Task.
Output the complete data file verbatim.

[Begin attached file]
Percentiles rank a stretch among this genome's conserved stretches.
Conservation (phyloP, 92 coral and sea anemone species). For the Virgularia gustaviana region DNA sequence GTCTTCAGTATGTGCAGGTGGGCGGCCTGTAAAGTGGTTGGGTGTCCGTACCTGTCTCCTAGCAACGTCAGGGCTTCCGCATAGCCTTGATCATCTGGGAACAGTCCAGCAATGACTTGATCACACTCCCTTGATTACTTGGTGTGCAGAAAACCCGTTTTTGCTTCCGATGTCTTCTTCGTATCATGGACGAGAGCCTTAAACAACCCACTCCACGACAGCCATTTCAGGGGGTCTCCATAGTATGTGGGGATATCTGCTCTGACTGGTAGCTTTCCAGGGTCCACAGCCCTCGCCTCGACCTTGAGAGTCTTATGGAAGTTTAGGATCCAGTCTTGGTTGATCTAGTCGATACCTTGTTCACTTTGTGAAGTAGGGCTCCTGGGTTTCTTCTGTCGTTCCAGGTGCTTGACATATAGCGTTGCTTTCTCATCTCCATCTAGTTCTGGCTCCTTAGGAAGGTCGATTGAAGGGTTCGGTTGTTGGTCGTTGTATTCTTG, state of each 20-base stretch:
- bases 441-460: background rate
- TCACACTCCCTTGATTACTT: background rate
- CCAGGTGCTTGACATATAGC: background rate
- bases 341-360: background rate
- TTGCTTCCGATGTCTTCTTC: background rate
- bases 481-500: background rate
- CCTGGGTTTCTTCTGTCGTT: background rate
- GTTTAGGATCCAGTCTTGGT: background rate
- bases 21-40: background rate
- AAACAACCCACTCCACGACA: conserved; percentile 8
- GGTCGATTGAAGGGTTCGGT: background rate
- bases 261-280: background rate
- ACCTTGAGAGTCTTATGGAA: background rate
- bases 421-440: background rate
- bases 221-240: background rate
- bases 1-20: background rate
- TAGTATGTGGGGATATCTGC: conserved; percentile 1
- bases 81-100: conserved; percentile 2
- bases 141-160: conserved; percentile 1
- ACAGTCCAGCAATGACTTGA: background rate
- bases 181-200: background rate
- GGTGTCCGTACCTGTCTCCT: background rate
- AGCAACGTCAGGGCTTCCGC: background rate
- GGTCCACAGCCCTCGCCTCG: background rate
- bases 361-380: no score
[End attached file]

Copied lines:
Percentiles rank a stretch among this genome's conserved stretches.
Conservation (phyloP, 92 coral and sea anemone species). For the Virgularia gustaviana region DNA sequence GTCTTCAGTATGTGCAGGTGGGCGGCCTGTAAAGTGGTTGGGTGTCCGTACCTGTCTCCTAGCAACGTCAGGGCTTCCGCATAGCCTTGATCATCTGGGAACAGTCCAGCAATGACTTGATCACACTCCCTTGATTACTTGGTGTGCAGAAAACCCGTTTTTGCTTCCGATGTCTTCTTCGTATCATGGACGAGAGCCTTAAACAACCCACTCCACGACAGCCATTTCAGGGGGTCTCCATAGTATGTGGGGATATCTGCTCTGACTGGTAGCTTTCCAGGGTCCACAGCCCTCGCCTCGACCTTGAGAGTCTTATGGAAGTTTAGGATCCAGTCTTGGTTGATCTAGTCGATACCTTGTTCACTTTGTGAAGTAGGGCTCCTGGGTTTCTTCTGTCGTTCCAGGTGCTTGACATATAGCGTTGCTTTCTCATCTCCATCTAGTTCTGGCTCCTTAGGAAGGTCGATTGAAGGGTTCGGTTGTTGGTCGTTGTATTCTTG, state of each 20-base stretch:
- bases 441-460: background rate
- TCACACTCCCTTGATTACTT: background rate
- CCAGGTGCTTGACATATAGC: background rate
- bases 341-360: background rate
- TTGCTTCCGATGTCTTCTTC: background rate
- bases 481-500: background rate
- CCTGGGTTTCTTCTGTCGTT: background rate
- GTTTAGGATCCAGTCTTGGT: background rate
- bases 21-40: background rate
- AAACAACCCACTCCACGACA: conserved; percentile 8
- GGTCGATTGAAGGGTTCGGT: background rate
- bases 261-280: background rate
- ACCTTGAGAGTCTTATGGAA: background rate
- bases 421-440: background rate
- bases 221-240: background rate
- bases 1-20: background rate
- TAGTATGTGGGGATATCTGC: conserved; percentile 1
- bases 81-100: conserved; percentile 2
- bases 141-160: conserved; percentile 1
- ACAGTCCAGCAATGACTTGA: background rate
- bases 181-200: background rate
- GGTGTCCGTACCTGTCTCCT: background rate
- AGCAACGTCAGGGCTTCCGC: background rate
- GGTCCACAGCCCTCGCCTCG: background rate
- bases 361-380: no score